I sat through Ted’s lectures in despair. The open hall was packed with students forced to complete compulsory programs to broaden their general knowledge. To say they had little interest in his subject was to overstate their response. They paid no attention whatsoever to what he said, and spoke so loudly they may as well have been at the Roundhouse Front Bar. Yet there he stood, showing films of Bolivian Tin Miners whose lives were not just in despair but suffocating in complete conundrum.
They were dying of malnutrition, living 20 or even 30 to a room.
Babies, mothers, suffering.
Fathers dying of mining related diseases.
So what do we do, Ted asked.
Do we keep giving them work which will kill them, or do we stop them from doing the work in which case they will also die, since we have taken their land? Do we run the Thatcherist line that wealth will trickle down from richer to poorer, telling ourselves that so long as we allow wealth to be created, wealth will find its way down through the guts of the privileged and into the mouths of these people? Can we truly build our lives upon that lie?
At this time my daughter was still a little thing. She was in nappies. Her future was foremost in my mind. Earlier, when we were still in Alexandria, I received a free subscription to the Sydney Morning Herald. From these papers I kept an ongoing segment on the rising tide of environmental problems our way of life has formed. I put the articles into a scrap book for my daughter to reflect on when she was old enough to care. I still have them in a little green folder to this day.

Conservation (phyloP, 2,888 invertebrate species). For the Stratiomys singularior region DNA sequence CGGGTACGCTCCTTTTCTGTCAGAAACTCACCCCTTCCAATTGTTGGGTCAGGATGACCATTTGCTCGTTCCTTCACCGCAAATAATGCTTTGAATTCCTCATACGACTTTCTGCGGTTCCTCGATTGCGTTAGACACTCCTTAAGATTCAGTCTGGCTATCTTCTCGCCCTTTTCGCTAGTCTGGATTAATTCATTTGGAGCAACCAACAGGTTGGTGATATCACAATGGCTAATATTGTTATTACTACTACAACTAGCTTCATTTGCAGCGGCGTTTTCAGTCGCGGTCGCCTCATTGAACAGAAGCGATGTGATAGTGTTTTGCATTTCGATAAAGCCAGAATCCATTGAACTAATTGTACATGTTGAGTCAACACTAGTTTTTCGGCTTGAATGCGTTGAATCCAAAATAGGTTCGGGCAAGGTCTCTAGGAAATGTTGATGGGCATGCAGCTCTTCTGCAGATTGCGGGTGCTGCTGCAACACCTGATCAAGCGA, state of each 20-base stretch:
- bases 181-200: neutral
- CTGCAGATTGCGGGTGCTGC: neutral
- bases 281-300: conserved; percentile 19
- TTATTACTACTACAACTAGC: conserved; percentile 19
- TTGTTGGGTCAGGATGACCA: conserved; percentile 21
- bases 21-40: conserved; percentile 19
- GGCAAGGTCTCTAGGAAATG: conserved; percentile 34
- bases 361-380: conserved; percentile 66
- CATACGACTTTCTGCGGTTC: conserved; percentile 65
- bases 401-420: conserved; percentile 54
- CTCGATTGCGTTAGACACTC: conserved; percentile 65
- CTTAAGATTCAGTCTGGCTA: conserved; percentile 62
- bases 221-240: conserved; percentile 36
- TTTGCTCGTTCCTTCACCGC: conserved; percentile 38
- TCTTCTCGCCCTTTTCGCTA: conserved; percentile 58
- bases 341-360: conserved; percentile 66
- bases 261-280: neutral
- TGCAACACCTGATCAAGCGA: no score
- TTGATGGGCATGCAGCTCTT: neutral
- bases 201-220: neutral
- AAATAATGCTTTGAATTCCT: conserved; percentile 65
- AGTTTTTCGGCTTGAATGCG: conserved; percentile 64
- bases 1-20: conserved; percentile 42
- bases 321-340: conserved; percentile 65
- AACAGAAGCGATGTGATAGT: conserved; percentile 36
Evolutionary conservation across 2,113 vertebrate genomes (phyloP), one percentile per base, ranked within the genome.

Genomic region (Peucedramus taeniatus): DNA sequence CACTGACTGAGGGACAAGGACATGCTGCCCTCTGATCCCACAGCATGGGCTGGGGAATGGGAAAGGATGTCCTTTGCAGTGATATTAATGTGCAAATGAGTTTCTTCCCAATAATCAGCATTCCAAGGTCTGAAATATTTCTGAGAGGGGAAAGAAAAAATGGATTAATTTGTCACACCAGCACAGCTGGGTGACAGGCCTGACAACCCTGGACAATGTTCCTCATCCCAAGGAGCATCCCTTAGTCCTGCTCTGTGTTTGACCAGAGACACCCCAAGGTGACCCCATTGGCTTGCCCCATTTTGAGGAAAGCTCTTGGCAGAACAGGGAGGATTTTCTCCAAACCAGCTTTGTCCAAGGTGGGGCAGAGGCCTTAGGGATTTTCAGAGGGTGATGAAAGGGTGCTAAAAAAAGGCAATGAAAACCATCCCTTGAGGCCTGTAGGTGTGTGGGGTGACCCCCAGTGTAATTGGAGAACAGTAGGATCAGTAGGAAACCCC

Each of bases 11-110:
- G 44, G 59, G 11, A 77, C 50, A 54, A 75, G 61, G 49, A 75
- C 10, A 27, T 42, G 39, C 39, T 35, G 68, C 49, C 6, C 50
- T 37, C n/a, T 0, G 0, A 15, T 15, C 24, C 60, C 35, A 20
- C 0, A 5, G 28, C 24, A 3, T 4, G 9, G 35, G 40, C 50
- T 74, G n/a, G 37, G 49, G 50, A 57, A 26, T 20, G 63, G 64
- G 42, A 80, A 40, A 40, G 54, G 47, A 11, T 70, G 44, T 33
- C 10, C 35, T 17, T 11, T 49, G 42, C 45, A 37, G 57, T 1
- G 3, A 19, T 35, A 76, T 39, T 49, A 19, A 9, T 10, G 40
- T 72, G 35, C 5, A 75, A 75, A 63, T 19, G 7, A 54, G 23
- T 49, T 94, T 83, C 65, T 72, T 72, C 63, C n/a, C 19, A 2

The voice inside me, that murmur saying this was a more important calling than the seemingly self indulgent pursuit of music was not just getting louder, it was screaming at me.
To say I took Ted’s teaching seriously was an understatement. I completely overestimated the input required to get through his course. But it wasn’t just my sense that my work wouldn’t be good enough to pass that made me work so hard. It really was the sense that this – this information, this topic, this burning desire to turn the world around, before the water pent up in all the northern hemisphere dams had continued on its journey towards changing the world’s axis with all its unbalanced weight, this sense that opening the earth’s veins and sucking out all the natural gas in underground chasms and seams was going to cause untold and irreversible catastrophe – it was the sense that this, these issues, were too big to ignore.